Papua New Guinea Sovereign Wealth Fund coming in a nick of time


With Papua New Guinea’s Sovereign Wealth Fund (SWF) due to receive its first revenues next year, the Governor of the country’s central bank has given his approval. Meanwhile, the International Monetary Fund has sounded a note of caution.

Bank of PNG Governor, Loi M Bakani

Bank of PNG Governor, Loi M Bakani

Loi Bakani, Governor of the Bank of Papua New Guinea, says he is happy with laws setting up PNG’s proposed Sovereign Wealth Fund, which will receive the state’s expected income from resources ventures, most notable the ExxonMobil-led PNG LNG project.

Legislation to establish the fund was passed in February 2012, while the precise administration of the fund, which will be managed in PNG but invested offshore, is still being finalised. A revised version of the Organic Law is due to be tabled in Parliament soon.

Preventing ‘Dutch Disease’

‘I am very comfortable with the new Organic Law because it meets the internationally recommended Santiago Principles of governance and maintenance’, Governor Bakani told the 2013 Papua New Guinea Advantage investment summit earlier this month.

‘My assessment is that, after several iterations, we have reached a state in which it will be of great value in stabilising the economy and preventing the “Dutch Disease” phenomena from occurring and, if it does, to counteract it.’

Previous government estimates expect the fund to receive be about US$30 billion (K75 billion) over the life of the PNG LNG project. These funds would make PNG’s SWF the 26th largest such fund in the world, based on today’s values.

IMF concerns

While the International Monetary Fund shares Bakani’s view of the SWF legislation and approves of its integration with the national budget (all withdrawals from the fund must flow into the budget), it is more concerned about the details of the fund’s administration. In a statement issued earlier this month, the IMF’s Yongzheng Yang noted that the fund ‘now needs to be adequately resourced and operated.’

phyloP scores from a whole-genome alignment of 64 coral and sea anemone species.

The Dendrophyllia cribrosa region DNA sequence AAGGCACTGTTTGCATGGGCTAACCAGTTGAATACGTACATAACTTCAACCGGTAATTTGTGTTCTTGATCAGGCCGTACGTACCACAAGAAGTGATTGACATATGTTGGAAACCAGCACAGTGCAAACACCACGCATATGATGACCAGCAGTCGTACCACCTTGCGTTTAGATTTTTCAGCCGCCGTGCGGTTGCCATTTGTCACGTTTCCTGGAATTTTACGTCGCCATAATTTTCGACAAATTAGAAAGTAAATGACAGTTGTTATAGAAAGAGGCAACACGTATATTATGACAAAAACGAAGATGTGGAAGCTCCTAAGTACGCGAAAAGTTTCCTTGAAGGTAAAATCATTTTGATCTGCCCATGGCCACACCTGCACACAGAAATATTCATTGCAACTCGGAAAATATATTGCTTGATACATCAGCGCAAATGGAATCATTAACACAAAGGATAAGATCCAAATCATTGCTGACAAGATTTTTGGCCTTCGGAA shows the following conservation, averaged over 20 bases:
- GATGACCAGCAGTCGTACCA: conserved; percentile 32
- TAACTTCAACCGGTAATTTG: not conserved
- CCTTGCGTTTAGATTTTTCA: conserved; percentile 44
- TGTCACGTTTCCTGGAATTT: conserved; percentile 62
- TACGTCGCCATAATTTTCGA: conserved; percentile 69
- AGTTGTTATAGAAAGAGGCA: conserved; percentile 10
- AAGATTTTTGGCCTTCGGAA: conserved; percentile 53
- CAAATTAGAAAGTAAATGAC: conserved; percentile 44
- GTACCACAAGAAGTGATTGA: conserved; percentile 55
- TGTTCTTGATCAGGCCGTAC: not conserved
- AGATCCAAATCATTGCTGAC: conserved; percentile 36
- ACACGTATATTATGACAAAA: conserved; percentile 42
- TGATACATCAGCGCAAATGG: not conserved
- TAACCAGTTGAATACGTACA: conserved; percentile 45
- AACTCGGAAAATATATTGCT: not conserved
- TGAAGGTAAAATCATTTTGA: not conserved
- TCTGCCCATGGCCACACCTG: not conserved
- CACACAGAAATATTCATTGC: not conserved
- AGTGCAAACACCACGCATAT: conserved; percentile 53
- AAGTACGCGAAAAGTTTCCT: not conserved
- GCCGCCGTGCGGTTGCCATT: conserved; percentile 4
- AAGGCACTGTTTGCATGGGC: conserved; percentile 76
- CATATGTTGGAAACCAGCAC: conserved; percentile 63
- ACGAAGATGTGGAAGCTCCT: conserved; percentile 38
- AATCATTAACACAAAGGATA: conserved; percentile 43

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The conclusions of the IMF’s recent mission to PNG go into more detail. They argue that the integrity of the fund needs to be ‘safeguarded’, noting that some revenues could potentially bypass the fund:

‘Any significant diversion of mineral resources from the SWF and hence potential bypass from the budget process could lead to spending that may not be consistent with the government’s development priorities, countercyclical fiscal policy, or Parliamentary scrutiny associated with the budget process.

‘Moreover, the mission encourages the government to revisit the withdrawal rules early on to ensure that sufficient resources are accumulated in the SWF for stabilization and development purposes.’


The fund will contain four ‘sub-funds’, according to Loi Bakani. They are the Sovereign Wealth Futures Fund; the Sovereign Wealth Development Fund; the Sovereign Wealth Stablisation Fund and the Sovereign Wealth Management Fund. While most income will be invested offshore for the longer term, some will be made available for national development projects.

According to the Government’s recently-released 2014 Budget Strategy Paper, the Organic Law on the SWF will be ‘re-introduced in the Parliament as soon as possible during the remaining 2013 Parliament sessions to meet some constitutional requirements.’

Assuming constitutional requirements surrounding organic laws are met and PNG’s parliament approves the revised law, it should be become operational in 2014—in a nick of time.